Please Read These are VERY IMPORTANT points about the chart above and helpful points about your training.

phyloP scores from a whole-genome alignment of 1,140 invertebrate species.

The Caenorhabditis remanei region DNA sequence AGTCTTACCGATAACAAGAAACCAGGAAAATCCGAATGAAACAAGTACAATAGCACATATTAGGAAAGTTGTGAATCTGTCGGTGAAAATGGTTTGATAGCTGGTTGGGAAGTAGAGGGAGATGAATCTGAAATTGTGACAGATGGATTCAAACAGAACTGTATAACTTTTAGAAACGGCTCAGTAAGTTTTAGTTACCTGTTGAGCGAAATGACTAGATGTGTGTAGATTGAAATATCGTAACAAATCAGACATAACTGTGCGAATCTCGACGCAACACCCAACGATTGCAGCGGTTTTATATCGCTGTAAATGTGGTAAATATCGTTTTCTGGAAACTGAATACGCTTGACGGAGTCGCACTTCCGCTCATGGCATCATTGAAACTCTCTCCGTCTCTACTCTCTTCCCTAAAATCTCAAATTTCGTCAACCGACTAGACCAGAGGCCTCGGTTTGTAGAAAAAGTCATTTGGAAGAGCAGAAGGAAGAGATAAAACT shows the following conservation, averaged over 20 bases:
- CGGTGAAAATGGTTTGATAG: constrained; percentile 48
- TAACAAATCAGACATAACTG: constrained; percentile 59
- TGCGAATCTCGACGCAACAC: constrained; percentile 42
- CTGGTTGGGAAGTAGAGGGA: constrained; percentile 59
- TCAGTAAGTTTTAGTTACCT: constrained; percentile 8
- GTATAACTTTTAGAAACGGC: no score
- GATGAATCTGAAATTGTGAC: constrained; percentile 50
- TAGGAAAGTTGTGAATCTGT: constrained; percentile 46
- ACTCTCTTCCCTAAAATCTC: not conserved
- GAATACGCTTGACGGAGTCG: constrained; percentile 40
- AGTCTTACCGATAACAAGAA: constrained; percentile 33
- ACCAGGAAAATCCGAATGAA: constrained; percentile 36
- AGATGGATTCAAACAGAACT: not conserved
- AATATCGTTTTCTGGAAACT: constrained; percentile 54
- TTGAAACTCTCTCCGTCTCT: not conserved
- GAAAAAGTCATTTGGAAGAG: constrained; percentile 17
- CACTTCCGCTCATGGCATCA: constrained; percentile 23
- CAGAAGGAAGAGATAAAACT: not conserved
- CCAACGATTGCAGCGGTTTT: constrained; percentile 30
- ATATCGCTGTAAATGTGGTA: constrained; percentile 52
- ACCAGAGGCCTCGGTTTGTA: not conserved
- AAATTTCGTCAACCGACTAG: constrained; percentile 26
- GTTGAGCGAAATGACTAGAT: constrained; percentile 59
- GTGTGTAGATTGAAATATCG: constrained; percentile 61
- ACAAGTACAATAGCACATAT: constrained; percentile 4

If you want your dog to do ANY of the behaviors we learn in class, even pay attention to you, you MUST train it in EVERY environment you want that to occur in. And you must do that very hard very often but not so hard that you or your dog gets sick of it. If your dog stops responding, you have trained too long. There is no shortcut to good training and if you don’t put the time in training will not work like you want it to. If you only train the behaviors we learn in class (sit, down, stand, stay, come, watch me, leave it, etc.) at class or in your living room, they will not be likely to do it well in other environments (outside on the walk for example). You have to train each behavior HARDCORE in each environment in sequential levels of difficulty for your dog. Always set your dogs up for success- make it easy! Don’t go ahead too fast or you and your dog will be frustrated. Be sure the dog can do each behavior correctly in each environment before going on to the next- or at least do not expect good performance at any harder level. The key is you MUST train and master the behaviors in a low distraction area FIRST. Then you must move to areas of slightly higher and higher distraction GRADUALLY, allowing for greater and greater levels of distraction. Also each dog varies on what is more distracting. For example some dogs find people more distracting while others find cars going by more distracting. My dogs would be distracted more by cars than when walking with me alone, and would be even more distracted by chipmunks, and equally to chipmunks or sometimes more distracting, is other dogs. But that does vary a little. My dog Zia would be more distracted by people and other dogs, and my dog Stitch might be more distracted by chipmunks. WRITE DOWN A LIST OF THINGS YOUR DOG IS DISTRACTED BY, IN ORDER. Imagine each of these scenarios as a different “level” of distraction. USE THAT TO TRAIN each level of distraction, in order. Here are a typical dog’s distractions levels in order of difficulty. If you really don’t know where your dog is on distraction levels, you can use this chart to help you train. Use your dog’s level of distraction to train each behavior in order. Look over each of these behaviors and what is written closely (especially “come” and “stay.” It is important for you to make your own chart, depending on your own dog. It will only take a few minutes but will be critical to training and last for the rest of the life of your dog! You can adjust it as time goes on.